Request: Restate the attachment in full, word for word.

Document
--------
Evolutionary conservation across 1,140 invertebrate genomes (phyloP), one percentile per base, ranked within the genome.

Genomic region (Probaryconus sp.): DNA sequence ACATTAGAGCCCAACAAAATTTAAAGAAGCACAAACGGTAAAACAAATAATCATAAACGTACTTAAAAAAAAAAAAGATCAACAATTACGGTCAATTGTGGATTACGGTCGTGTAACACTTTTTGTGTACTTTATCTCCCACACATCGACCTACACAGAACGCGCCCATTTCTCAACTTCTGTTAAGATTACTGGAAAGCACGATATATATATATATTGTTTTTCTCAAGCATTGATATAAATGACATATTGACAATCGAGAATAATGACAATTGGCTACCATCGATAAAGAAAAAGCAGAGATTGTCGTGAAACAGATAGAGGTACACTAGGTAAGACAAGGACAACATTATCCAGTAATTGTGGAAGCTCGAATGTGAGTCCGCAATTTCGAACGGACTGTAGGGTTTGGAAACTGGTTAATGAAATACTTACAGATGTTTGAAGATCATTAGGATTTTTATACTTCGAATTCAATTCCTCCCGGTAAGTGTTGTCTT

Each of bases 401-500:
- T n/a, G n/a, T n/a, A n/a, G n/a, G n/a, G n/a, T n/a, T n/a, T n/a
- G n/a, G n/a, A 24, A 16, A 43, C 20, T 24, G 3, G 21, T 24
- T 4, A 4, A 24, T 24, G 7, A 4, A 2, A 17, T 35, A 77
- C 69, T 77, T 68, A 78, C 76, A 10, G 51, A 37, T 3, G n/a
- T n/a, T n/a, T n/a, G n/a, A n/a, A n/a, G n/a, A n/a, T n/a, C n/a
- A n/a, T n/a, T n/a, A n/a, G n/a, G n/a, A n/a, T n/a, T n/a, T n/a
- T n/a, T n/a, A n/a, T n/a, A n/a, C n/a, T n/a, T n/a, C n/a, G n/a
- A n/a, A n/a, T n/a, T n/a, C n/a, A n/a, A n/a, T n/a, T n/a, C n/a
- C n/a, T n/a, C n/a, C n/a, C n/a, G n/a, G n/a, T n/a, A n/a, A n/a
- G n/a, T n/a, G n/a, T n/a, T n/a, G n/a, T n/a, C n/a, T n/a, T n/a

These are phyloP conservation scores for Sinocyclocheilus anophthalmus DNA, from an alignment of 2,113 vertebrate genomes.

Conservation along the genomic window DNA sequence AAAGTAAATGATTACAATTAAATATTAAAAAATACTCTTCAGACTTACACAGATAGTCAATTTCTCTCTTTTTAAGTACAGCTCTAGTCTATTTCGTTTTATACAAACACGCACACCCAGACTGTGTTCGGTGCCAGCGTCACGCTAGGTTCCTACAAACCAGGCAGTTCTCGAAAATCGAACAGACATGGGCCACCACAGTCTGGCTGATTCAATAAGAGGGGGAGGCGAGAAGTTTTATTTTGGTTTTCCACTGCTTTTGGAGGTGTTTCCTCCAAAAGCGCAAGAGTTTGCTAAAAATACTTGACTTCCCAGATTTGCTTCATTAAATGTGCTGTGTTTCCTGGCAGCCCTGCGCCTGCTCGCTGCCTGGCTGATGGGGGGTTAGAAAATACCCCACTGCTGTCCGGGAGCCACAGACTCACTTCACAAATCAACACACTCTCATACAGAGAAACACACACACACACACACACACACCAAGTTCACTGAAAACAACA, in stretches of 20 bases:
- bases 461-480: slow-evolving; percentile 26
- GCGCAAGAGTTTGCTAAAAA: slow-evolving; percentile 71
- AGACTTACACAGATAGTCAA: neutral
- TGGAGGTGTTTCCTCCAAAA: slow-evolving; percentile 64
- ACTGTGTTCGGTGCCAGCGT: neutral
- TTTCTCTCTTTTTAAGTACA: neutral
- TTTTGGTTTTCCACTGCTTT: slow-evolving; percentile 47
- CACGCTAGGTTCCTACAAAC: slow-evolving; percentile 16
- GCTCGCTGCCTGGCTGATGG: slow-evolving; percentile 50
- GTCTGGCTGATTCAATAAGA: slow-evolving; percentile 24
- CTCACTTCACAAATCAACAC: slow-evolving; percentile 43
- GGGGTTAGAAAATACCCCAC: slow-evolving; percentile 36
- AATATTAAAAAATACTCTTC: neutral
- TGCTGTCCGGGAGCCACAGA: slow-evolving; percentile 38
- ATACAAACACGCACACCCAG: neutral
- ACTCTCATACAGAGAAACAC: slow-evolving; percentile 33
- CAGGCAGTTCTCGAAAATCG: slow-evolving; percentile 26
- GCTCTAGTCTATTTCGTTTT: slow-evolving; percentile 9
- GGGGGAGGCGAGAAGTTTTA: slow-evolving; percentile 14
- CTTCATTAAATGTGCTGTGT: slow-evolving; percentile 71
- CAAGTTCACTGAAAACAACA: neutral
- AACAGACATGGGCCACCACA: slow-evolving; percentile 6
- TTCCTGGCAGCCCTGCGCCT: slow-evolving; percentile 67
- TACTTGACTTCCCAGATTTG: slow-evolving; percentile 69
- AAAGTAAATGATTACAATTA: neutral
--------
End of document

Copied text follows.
Evolutionary conservation across 1,140 invertebrate genomes (phyloP), one percentile per base, ranked within the genome.

Genomic region (Probaryconus sp.): DNA sequence ACATTAGAGCCCAACAAAATTTAAAGAAGCACAAACGGTAAAACAAATAATCATAAACGTACTTAAAAAAAAAAAAGATCAACAATTACGGTCAATTGTGGATTACGGTCGTGTAACACTTTTTGTGTACTTTATCTCCCACACATCGACCTACACAGAACGCGCCCATTTCTCAACTTCTGTTAAGATTACTGGAAAGCACGATATATATATATATTGTTTTTCTCAAGCATTGATATAAATGACATATTGACAATCGAGAATAATGACAATTGGCTACCATCGATAAAGAAAAAGCAGAGATTGTCGTGAAACAGATAGAGGTACACTAGGTAAGACAAGGACAACATTATCCAGTAATTGTGGAAGCTCGAATGTGAGTCCGCAATTTCGAACGGACTGTAGGGTTTGGAAACTGGTTAATGAAATACTTACAGATGTTTGAAGATCATTAGGATTTTTATACTTCGAATTCAATTCCTCCCGGTAAGTGTTGTCTT

Each of bases 401-500:
- T n/a, G n/a, T n/a, A n/a, G n/a, G n/a, G n/a, T n/a, T n/a, T n/a
- G n/a, G n/a, A 24, A 16, A 43, C 20, T 24, G 3, G 21, T 24
- T 4, A 4, A 24, T 24, G 7, A 4, A 2, A 17, T 35, A 77
- C 69, T 77, T 68, A 78, C 76, A 10, G 51, A 37, T 3, G n/a
- T n/a, T n/a, T n/a, G n/a, A n/a, A n/a, G n/a, A n/a, T n/a, C n/a
- A n/a, T n/a, T n/a, A n/a, G n/a, G n/a, A n/a, T n/a, T n/a, T n/a
- T n/a, T n/a, A n/a, T n/a, A n/a, C n/a, T n/a, T n/a, C n/a, G n/a
- A n/a, A n/a, T n/a, T n/a, C n/a, A n/a, A n/a, T n/a, T n/a, C n/a
- C n/a, T n/a, C n/a, C n/a, C n/a, G n/a, G n/a, T n/a, A n/a, A n/a
- G n/a, T n/a, G n/a, T n/a, T n/a, G n/a, T n/a, C n/a, T n/a, T n/a

These are phyloP conservation scores for Sinocyclocheilus anophthalmus DNA, from an alignment of 2,113 vertebrate genomes.

Conservation along the genomic window DNA sequence AAAGTAAATGATTACAATTAAATATTAAAAAATACTCTTCAGACTTACACAGATAGTCAATTTCTCTCTTTTTAAGTACAGCTCTAGTCTATTTCGTTTTATACAAACACGCACACCCAGACTGTGTTCGGTGCCAGCGTCACGCTAGGTTCCTACAAACCAGGCAGTTCTCGAAAATCGAACAGACATGGGCCACCACAGTCTGGCTGATTCAATAAGAGGGGGAGGCGAGAAGTTTTATTTTGGTTTTCCACTGCTTTTGGAGGTGTTTCCTCCAAAAGCGCAAGAGTTTGCTAAAAATACTTGACTTCCCAGATTTGCTTCATTAAATGTGCTGTGTTTCCTGGCAGCCCTGCGCCTGCTCGCTGCCTGGCTGATGGGGGGTTAGAAAATACCCCACTGCTGTCCGGGAGCCACAGACTCACTTCACAAATCAACACACTCTCATACAGAGAAACACACACACACACACACACACACCAAGTTCACTGAAAACAACA, in stretches of 20 bases:
- bases 461-480: slow-evolving; percentile 26
- GCGCAAGAGTTTGCTAAAAA: slow-evolving; percentile 71
- AGACTTACACAGATAGTCAA: neutral
- TGGAGGTGTTTCCTCCAAAA: slow-evolving; percentile 64
- ACTGTGTTCGGTGCCAGCGT: neutral
- TTTCTCTCTTTTTAAGTACA: neutral
- TTTTGGTTTTCCACTGCTTT: slow-evolving; percentile 47
- CACGCTAGGTTCCTACAAAC: slow-evolving; percentile 16
- GCTCGCTGCCTGGCTGATGG: slow-evolving; percentile 50
- GTCTGGCTGATTCAATAAGA: slow-evolving; percentile 24
- CTCACTTCACAAATCAACAC: slow-evolving; percentile 43
- GGGGTTAGAAAATACCCCAC: slow-evolving; percentile 36
- AATATTAAAAAATACTCTTC: neutral
- TGCTGTCCGGGAGCCACAGA: slow-evolving; percentile 38
- ATACAAACACGCACACCCAG: neutral
- ACTCTCATACAGAGAAACAC: slow-evolving; percentile 33
- CAGGCAGTTCTCGAAAATCG: slow-evolving; percentile 26
- GCTCTAGTCTATTTCGTTTT: slow-evolving; percentile 9
- GGGGGAGGCGAGAAGTTTTA: slow-evolving; percentile 14
- CTTCATTAAATGTGCTGTGT: slow-evolving; percentile 71
- CAAGTTCACTGAAAACAACA: neutral
- AACAGACATGGGCCACCACA: slow-evolving; percentile 6
- TTCCTGGCAGCCCTGCGCCT: slow-evolving; percentile 67
- TACTTGACTTCCCAGATTTG: slow-evolving; percentile 69
- AAAGTAAATGATTACAATTA: neutral